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The Secret to Web Success: Story.

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I tell this to my film students all the time. You can have great special effects, great cinematography, dynamic action sequences, beautiful costumes, and big explosions, but your film will still be crap if you don't have a good story. In fact, the reverse is also true. All of those other elements can be sub par and if your story is compelling, your film will be good.

It turns out this same maxim holds true for all narrative media, including the web.

Jeff Simmermon, of the fantastic culture blog And I Am Not Lying (for real), recently attended the NYC O'Reilly Web 2.0 conference and shared some of his insights, which I found to be strikingly similar to what I am constantly telling my film students...

There were a lot of people asking “how can I leverage the power of Web 2.0 community to ‘go viral’ and drive traffic to my market share, incentivizing revenue generation through targeted content promotion?”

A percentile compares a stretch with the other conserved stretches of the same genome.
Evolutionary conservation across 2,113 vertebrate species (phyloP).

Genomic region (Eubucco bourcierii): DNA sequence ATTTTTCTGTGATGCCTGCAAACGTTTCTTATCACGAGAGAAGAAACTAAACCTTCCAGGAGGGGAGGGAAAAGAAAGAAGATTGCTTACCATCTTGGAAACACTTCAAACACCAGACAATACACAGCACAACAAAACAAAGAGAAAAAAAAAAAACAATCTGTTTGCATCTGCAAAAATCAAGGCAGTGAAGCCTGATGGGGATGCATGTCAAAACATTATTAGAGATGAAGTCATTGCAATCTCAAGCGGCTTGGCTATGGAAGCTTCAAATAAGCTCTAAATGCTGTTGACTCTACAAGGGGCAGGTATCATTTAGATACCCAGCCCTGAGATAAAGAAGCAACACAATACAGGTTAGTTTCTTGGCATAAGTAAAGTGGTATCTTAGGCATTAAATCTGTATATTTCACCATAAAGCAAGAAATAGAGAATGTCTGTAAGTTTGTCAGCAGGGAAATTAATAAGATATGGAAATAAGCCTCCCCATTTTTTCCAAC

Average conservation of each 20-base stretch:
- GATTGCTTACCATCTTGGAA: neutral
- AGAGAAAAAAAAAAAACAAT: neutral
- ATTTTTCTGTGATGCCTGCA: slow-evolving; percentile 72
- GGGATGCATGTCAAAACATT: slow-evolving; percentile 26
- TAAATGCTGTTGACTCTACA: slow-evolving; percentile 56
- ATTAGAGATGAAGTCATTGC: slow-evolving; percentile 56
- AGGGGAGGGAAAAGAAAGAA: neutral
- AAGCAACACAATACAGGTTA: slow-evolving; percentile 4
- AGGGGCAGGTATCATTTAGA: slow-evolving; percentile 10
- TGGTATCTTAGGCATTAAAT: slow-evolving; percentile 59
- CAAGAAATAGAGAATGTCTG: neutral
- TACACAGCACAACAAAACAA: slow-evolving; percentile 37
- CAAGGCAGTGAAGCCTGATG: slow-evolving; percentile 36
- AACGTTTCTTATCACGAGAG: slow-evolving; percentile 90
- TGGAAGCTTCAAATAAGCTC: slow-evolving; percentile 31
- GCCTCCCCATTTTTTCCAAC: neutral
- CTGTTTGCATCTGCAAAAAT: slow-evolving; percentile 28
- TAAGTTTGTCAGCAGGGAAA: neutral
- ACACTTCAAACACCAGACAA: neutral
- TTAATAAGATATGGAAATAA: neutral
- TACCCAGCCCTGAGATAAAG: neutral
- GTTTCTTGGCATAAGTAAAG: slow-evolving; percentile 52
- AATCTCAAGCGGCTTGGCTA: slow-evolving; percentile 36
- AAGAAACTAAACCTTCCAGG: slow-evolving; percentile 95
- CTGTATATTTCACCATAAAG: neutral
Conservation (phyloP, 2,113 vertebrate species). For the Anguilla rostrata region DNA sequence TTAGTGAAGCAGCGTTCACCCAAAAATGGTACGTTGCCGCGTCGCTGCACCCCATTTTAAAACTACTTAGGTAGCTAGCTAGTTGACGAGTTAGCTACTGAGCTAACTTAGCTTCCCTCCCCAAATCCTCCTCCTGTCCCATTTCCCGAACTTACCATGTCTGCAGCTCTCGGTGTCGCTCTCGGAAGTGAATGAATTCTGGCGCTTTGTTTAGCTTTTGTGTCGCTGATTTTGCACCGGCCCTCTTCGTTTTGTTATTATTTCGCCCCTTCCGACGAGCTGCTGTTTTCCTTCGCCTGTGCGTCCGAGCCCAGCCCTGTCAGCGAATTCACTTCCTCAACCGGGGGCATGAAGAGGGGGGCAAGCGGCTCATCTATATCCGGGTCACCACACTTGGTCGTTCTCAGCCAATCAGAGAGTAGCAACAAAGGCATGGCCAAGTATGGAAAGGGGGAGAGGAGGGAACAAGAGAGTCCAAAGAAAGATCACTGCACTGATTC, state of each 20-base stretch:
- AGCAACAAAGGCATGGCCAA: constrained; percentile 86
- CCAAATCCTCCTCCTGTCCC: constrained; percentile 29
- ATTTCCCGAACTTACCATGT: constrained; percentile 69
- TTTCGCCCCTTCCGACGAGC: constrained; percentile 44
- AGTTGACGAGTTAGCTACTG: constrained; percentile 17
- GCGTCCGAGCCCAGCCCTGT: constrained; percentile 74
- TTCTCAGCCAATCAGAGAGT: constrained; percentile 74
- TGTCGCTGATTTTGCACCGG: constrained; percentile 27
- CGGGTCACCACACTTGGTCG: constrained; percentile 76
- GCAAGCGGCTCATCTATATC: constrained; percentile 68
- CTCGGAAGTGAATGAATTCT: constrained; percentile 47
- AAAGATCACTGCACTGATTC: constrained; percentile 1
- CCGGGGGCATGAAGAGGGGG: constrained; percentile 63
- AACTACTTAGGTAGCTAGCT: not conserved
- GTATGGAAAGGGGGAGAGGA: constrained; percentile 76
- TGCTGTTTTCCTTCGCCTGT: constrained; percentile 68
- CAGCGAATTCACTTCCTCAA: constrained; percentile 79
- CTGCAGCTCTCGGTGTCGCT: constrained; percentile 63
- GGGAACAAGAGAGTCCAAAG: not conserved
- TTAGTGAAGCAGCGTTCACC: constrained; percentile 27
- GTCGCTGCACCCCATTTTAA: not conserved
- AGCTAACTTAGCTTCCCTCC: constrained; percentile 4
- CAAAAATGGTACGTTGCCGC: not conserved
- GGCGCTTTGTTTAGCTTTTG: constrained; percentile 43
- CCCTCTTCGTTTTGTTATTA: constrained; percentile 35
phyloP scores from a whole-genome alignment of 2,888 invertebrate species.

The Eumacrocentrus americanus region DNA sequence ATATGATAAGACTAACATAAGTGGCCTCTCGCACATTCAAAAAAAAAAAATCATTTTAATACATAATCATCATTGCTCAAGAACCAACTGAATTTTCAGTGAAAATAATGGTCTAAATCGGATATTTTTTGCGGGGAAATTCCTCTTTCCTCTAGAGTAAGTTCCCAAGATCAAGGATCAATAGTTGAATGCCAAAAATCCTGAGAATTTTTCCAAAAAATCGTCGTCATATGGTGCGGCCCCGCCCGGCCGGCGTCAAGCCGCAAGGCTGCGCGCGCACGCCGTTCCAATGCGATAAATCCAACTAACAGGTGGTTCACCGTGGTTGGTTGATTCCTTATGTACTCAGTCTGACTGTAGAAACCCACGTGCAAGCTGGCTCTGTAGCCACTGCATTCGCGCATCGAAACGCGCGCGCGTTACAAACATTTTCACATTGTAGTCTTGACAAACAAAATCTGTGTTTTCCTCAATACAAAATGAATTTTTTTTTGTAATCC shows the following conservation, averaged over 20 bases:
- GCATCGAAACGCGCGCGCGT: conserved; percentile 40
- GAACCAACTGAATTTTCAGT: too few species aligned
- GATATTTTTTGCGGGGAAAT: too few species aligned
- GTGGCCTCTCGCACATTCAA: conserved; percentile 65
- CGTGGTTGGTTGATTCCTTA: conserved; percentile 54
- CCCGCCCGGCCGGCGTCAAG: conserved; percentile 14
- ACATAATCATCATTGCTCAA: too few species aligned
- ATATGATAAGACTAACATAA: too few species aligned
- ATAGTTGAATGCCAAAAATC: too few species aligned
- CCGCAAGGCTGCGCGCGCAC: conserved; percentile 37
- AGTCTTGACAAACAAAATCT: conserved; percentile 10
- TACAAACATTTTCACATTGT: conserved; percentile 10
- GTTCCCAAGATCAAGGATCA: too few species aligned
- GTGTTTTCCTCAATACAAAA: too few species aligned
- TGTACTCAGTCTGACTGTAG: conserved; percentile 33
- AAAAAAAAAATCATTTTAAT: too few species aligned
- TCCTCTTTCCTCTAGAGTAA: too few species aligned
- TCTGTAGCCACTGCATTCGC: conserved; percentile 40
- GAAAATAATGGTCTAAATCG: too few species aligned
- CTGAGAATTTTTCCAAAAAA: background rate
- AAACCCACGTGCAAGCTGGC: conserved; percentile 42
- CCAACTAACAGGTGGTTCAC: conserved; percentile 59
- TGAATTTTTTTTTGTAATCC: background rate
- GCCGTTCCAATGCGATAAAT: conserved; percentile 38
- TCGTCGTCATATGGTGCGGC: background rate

Nobody asked “how can I make content that’s actually good?”

I’d like to focus on that a little bit.

In the new social media landscape (that’s a triple word score on the jargon board) popularity beats quality every time. Popularity isn’t necessarily a bad thing. But popularity without quality is kind of pointless. It’s the difference between the Beatles and Milli Vanilli.

Jonah Peretti of Buzzfeed referred to the “Bored at Work Network” in his presentation about viral Internet hits this week. He’s right: the Internet exists to entertain people who are dicking around at work. We’ve all sleepwalked our way through a day, clicking for the thing that makes our brains squirt a little pleasure hormone and shoot us closer to quitting time. Sometimes we shop online, sometimes we look at our friends’ pictures. But mostly we’re looking for a vicarious thrill. The modern workplace has evolved way past the actual Wild West, and all that’s left is telling stories around the campfire.

Being the first person to retell a great story by someone else carries a certain thrill, sure. But coming up with the story yourself is a million times cooler. Almost every Internet mega-hit is an escapist thrill that tells a story we can identify with. It’s either something we wish we’d said, something we wish we’d done, or a story we wish we’d lived. Any bozo can bang out a bunch of geek-themed top ten lists and pay Diggers to promote them. Finding and telling a good story is really, really hard, but so much longer-lasting. If you’re doing it for yourself, for your own artistic benefit, it’s the only way to go. And if you’re doing it for a brand or for your company, it’s gonna stick a lot longer than some dumb Facebook app or agency-sponsored Digg promotion. People know the difference.

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